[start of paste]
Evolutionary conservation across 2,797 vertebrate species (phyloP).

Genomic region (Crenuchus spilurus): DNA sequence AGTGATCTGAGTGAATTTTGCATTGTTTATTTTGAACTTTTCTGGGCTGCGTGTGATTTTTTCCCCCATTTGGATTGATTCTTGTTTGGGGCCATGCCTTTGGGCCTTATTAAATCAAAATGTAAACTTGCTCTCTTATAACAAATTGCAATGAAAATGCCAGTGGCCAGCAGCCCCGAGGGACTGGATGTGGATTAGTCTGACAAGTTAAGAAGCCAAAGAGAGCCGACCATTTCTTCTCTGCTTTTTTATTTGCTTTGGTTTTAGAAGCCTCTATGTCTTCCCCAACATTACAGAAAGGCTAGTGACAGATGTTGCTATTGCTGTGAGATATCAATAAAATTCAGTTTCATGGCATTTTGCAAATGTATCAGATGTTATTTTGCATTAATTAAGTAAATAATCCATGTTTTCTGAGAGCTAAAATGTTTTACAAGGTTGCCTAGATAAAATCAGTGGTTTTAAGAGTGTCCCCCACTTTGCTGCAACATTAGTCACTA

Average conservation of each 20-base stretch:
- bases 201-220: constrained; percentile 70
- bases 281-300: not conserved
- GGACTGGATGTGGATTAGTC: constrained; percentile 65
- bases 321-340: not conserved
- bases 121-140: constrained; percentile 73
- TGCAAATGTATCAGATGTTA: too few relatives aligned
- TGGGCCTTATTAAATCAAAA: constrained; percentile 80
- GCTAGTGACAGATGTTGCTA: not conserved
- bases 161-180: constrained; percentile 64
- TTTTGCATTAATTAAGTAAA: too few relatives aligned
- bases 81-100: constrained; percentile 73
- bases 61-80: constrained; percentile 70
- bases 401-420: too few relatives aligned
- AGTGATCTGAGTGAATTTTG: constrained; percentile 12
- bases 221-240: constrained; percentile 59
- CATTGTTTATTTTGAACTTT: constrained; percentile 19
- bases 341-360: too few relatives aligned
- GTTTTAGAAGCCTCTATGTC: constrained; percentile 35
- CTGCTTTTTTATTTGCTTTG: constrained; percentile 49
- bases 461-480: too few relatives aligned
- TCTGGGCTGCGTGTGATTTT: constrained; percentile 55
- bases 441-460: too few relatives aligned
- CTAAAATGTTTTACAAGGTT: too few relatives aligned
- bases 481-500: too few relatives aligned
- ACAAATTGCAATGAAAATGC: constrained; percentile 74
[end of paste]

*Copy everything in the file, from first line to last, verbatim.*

Evolutionary conservation across 2,797 vertebrate species (phyloP).

Genomic region (Crenuchus spilurus): DNA sequence AGTGATCTGAGTGAATTTTGCATTGTTTATTTTGAACTTTTCTGGGCTGCGTGTGATTTTTTCCCCCATTTGGATTGATTCTTGTTTGGGGCCATGCCTTTGGGCCTTATTAAATCAAAATGTAAACTTGCTCTCTTATAACAAATTGCAATGAAAATGCCAGTGGCCAGCAGCCCCGAGGGACTGGATGTGGATTAGTCTGACAAGTTAAGAAGCCAAAGAGAGCCGACCATTTCTTCTCTGCTTTTTTATTTGCTTTGGTTTTAGAAGCCTCTATGTCTTCCCCAACATTACAGAAAGGCTAGTGACAGATGTTGCTATTGCTGTGAGATATCAATAAAATTCAGTTTCATGGCATTTTGCAAATGTATCAGATGTTATTTTGCATTAATTAAGTAAATAATCCATGTTTTCTGAGAGCTAAAATGTTTTACAAGGTTGCCTAGATAAAATCAGTGGTTTTAAGAGTGTCCCCCACTTTGCTGCAACATTAGTCACTA

Average conservation of each 20-base stretch:
- bases 201-220: constrained; percentile 70
- bases 281-300: not conserved
- GGACTGGATGTGGATTAGTC: constrained; percentile 65
- bases 321-340: not conserved
- bases 121-140: constrained; percentile 73
- TGCAAATGTATCAGATGTTA: too few relatives aligned
- TGGGCCTTATTAAATCAAAA: constrained; percentile 80
- GCTAGTGACAGATGTTGCTA: not conserved
- bases 161-180: constrained; percentile 64
- TTTTGCATTAATTAAGTAAA: too few relatives aligned
- bases 81-100: constrained; percentile 73
- bases 61-80: constrained; percentile 70
- bases 401-420: too few relatives aligned
- AGTGATCTGAGTGAATTTTG: constrained; percentile 12
- bases 221-240: constrained; percentile 59
- CATTGTTTATTTTGAACTTT: constrained; percentile 19
- bases 341-360: too few relatives aligned
- GTTTTAGAAGCCTCTATGTC: constrained; percentile 35
- CTGCTTTTTTATTTGCTTTG: constrained; percentile 49
- bases 461-480: too few relatives aligned
- TCTGGGCTGCGTGTGATTTT: constrained; percentile 55
- bases 441-460: too few relatives aligned
- CTAAAATGTTTTACAAGGTT: too few relatives aligned
- bases 481-500: too few relatives aligned
- ACAAATTGCAATGAAAATGC: constrained; percentile 74